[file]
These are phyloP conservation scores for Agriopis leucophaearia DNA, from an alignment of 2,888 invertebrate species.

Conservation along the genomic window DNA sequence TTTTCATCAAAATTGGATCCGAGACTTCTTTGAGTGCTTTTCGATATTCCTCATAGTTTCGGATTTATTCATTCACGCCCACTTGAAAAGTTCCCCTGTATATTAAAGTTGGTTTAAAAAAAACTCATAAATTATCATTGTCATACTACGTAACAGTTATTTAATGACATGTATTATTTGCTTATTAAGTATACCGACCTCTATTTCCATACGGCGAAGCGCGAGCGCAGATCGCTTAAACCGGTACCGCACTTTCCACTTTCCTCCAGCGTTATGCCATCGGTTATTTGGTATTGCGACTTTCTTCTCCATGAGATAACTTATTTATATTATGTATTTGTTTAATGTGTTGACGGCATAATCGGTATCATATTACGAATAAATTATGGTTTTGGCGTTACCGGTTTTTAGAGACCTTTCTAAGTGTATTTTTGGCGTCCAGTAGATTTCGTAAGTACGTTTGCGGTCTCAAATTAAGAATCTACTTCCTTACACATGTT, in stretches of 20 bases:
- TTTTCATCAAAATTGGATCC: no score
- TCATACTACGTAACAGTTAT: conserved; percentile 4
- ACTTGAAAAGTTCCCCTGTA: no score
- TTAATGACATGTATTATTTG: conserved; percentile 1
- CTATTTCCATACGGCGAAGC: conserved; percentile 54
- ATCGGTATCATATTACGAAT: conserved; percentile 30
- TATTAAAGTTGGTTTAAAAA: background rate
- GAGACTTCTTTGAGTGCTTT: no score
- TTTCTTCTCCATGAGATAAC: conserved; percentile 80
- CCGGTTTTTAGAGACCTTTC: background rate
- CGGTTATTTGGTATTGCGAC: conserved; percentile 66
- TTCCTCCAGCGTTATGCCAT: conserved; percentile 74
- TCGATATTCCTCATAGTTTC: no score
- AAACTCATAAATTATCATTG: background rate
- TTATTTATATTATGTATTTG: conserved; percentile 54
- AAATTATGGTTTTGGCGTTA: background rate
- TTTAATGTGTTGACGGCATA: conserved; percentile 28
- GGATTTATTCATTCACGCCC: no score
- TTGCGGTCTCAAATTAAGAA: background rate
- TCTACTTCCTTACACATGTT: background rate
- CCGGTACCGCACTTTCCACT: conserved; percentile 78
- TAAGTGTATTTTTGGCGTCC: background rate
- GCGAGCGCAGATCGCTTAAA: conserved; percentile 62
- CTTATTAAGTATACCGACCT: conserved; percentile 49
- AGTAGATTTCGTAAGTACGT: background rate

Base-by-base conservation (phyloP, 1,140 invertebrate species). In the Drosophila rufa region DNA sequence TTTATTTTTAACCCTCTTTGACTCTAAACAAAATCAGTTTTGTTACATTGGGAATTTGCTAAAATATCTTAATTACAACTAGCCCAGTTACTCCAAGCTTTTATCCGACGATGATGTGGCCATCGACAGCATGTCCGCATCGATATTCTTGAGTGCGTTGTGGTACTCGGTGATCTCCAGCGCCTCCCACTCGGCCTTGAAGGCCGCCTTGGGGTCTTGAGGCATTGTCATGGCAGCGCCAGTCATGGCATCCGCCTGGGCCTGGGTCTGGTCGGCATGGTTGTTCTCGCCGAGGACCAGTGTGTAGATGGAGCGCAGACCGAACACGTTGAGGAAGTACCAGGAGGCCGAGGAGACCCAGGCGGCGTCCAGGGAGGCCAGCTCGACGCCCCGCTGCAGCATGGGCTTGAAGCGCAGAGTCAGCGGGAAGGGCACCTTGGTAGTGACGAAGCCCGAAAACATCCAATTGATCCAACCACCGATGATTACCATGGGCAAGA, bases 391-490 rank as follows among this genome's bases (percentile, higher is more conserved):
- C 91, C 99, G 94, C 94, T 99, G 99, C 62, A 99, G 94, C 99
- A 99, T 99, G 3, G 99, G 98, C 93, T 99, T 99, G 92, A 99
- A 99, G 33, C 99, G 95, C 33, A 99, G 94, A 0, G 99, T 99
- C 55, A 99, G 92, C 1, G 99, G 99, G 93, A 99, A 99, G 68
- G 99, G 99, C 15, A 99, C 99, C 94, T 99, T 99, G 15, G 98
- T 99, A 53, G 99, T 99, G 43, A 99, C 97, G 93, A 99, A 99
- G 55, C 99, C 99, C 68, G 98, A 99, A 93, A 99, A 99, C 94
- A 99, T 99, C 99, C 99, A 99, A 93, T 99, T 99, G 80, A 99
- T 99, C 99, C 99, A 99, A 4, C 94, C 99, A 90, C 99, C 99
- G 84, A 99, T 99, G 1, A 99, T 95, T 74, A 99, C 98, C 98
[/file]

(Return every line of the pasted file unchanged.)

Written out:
These are phyloP conservation scores for Agriopis leucophaearia DNA, from an alignment of 2,888 invertebrate species.

Conservation along the genomic window DNA sequence TTTTCATCAAAATTGGATCCGAGACTTCTTTGAGTGCTTTTCGATATTCCTCATAGTTTCGGATTTATTCATTCACGCCCACTTGAAAAGTTCCCCTGTATATTAAAGTTGGTTTAAAAAAAACTCATAAATTATCATTGTCATACTACGTAACAGTTATTTAATGACATGTATTATTTGCTTATTAAGTATACCGACCTCTATTTCCATACGGCGAAGCGCGAGCGCAGATCGCTTAAACCGGTACCGCACTTTCCACTTTCCTCCAGCGTTATGCCATCGGTTATTTGGTATTGCGACTTTCTTCTCCATGAGATAACTTATTTATATTATGTATTTGTTTAATGTGTTGACGGCATAATCGGTATCATATTACGAATAAATTATGGTTTTGGCGTTACCGGTTTTTAGAGACCTTTCTAAGTGTATTTTTGGCGTCCAGTAGATTTCGTAAGTACGTTTGCGGTCTCAAATTAAGAATCTACTTCCTTACACATGTT, in stretches of 20 bases:
- TTTTCATCAAAATTGGATCC: no score
- TCATACTACGTAACAGTTAT: conserved; percentile 4
- ACTTGAAAAGTTCCCCTGTA: no score
- TTAATGACATGTATTATTTG: conserved; percentile 1
- CTATTTCCATACGGCGAAGC: conserved; percentile 54
- ATCGGTATCATATTACGAAT: conserved; percentile 30
- TATTAAAGTTGGTTTAAAAA: background rate
- GAGACTTCTTTGAGTGCTTT: no score
- TTTCTTCTCCATGAGATAAC: conserved; percentile 80
- CCGGTTTTTAGAGACCTTTC: background rate
- CGGTTATTTGGTATTGCGAC: conserved; percentile 66
- TTCCTCCAGCGTTATGCCAT: conserved; percentile 74
- TCGATATTCCTCATAGTTTC: no score
- AAACTCATAAATTATCATTG: background rate
- TTATTTATATTATGTATTTG: conserved; percentile 54
- AAATTATGGTTTTGGCGTTA: background rate
- TTTAATGTGTTGACGGCATA: conserved; percentile 28
- GGATTTATTCATTCACGCCC: no score
- TTGCGGTCTCAAATTAAGAA: background rate
- TCTACTTCCTTACACATGTT: background rate
- CCGGTACCGCACTTTCCACT: conserved; percentile 78
- TAAGTGTATTTTTGGCGTCC: background rate
- GCGAGCGCAGATCGCTTAAA: conserved; percentile 62
- CTTATTAAGTATACCGACCT: conserved; percentile 49
- AGTAGATTTCGTAAGTACGT: background rate

Base-by-base conservation (phyloP, 1,140 invertebrate species). In the Drosophila rufa region DNA sequence TTTATTTTTAACCCTCTTTGACTCTAAACAAAATCAGTTTTGTTACATTGGGAATTTGCTAAAATATCTTAATTACAACTAGCCCAGTTACTCCAAGCTTTTATCCGACGATGATGTGGCCATCGACAGCATGTCCGCATCGATATTCTTGAGTGCGTTGTGGTACTCGGTGATCTCCAGCGCCTCCCACTCGGCCTTGAAGGCCGCCTTGGGGTCTTGAGGCATTGTCATGGCAGCGCCAGTCATGGCATCCGCCTGGGCCTGGGTCTGGTCGGCATGGTTGTTCTCGCCGAGGACCAGTGTGTAGATGGAGCGCAGACCGAACACGTTGAGGAAGTACCAGGAGGCCGAGGAGACCCAGGCGGCGTCCAGGGAGGCCAGCTCGACGCCCCGCTGCAGCATGGGCTTGAAGCGCAGAGTCAGCGGGAAGGGCACCTTGGTAGTGACGAAGCCCGAAAACATCCAATTGATCCAACCACCGATGATTACCATGGGCAAGA, bases 391-490 rank as follows among this genome's bases (percentile, higher is more conserved):
- C 91, C 99, G 94, C 94, T 99, G 99, C 62, A 99, G 94, C 99
- A 99, T 99, G 3, G 99, G 98, C 93, T 99, T 99, G 92, A 99
- A 99, G 33, C 99, G 95, C 33, A 99, G 94, A 0, G 99, T 99
- C 55, A 99, G 92, C 1, G 99, G 99, G 93, A 99, A 99, G 68
- G 99, G 99, C 15, A 99, C 99, C 94, T 99, T 99, G 15, G 98
- T 99, A 53, G 99, T 99, G 43, A 99, C 97, G 93, A 99, A 99
- G 55, C 99, C 99, C 68, G 98, A 99, A 93, A 99, A 99, C 94
- A 99, T 99, C 99, C 99, A 99, A 93, T 99, T 99, G 80, A 99
- T 99, C 99, C 99, A 99, A 4, C 94, C 99, A 90, C 99, C 99
- G 84, A 99, T 99, G 1, A 99, T 95, T 74, A 99, C 98, C 98